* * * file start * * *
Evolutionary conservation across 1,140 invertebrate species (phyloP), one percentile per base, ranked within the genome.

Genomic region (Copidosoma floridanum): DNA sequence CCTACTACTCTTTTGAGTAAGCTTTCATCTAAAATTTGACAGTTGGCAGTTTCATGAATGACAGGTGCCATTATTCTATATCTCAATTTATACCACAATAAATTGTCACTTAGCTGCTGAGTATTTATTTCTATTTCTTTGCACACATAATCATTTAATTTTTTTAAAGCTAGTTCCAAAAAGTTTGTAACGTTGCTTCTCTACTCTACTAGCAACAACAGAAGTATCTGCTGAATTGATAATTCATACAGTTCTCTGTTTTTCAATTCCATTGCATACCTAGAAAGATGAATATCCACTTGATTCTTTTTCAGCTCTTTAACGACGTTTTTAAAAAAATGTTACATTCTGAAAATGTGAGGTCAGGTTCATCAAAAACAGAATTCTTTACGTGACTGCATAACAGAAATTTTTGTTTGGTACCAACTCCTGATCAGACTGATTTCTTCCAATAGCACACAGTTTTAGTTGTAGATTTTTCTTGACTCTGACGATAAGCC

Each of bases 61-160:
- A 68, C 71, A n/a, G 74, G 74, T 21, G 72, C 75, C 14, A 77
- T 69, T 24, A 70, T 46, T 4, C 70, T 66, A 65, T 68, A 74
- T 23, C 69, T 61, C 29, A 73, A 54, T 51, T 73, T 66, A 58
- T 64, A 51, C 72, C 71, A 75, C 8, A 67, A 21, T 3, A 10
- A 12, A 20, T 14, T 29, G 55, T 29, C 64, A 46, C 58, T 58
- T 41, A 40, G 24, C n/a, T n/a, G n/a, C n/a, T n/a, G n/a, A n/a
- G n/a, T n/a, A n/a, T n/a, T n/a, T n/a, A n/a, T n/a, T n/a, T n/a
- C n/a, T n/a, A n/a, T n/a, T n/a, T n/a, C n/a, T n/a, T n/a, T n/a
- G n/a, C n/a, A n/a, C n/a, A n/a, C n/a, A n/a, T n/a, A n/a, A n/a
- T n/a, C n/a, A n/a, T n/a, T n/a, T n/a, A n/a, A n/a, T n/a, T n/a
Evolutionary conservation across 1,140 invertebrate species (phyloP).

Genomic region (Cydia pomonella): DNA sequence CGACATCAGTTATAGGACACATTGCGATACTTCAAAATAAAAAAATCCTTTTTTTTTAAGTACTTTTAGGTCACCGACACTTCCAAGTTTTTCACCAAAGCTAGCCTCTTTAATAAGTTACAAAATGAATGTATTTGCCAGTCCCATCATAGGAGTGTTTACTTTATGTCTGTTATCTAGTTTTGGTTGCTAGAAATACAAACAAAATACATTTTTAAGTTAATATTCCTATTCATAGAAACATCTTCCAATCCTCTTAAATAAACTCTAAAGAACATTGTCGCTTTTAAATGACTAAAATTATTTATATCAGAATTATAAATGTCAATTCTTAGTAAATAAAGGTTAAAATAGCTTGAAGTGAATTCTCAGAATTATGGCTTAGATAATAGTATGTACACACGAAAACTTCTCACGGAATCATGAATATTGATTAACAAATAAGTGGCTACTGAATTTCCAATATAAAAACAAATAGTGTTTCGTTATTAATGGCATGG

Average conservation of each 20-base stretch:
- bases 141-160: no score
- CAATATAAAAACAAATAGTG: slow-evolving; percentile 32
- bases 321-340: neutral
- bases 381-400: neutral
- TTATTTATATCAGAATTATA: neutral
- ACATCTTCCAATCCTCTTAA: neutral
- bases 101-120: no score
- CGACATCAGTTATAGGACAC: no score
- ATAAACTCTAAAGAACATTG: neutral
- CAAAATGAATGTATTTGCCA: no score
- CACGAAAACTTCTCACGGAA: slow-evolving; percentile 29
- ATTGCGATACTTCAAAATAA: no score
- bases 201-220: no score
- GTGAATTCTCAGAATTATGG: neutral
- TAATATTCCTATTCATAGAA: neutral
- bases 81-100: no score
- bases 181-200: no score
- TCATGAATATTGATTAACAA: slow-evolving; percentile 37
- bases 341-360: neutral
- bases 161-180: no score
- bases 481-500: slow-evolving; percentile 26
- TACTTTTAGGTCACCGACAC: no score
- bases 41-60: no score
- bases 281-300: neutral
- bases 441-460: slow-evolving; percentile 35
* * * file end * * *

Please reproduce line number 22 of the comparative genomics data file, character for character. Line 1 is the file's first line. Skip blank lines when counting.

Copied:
- ACATCTTCCAATCCTCTTAA: neutral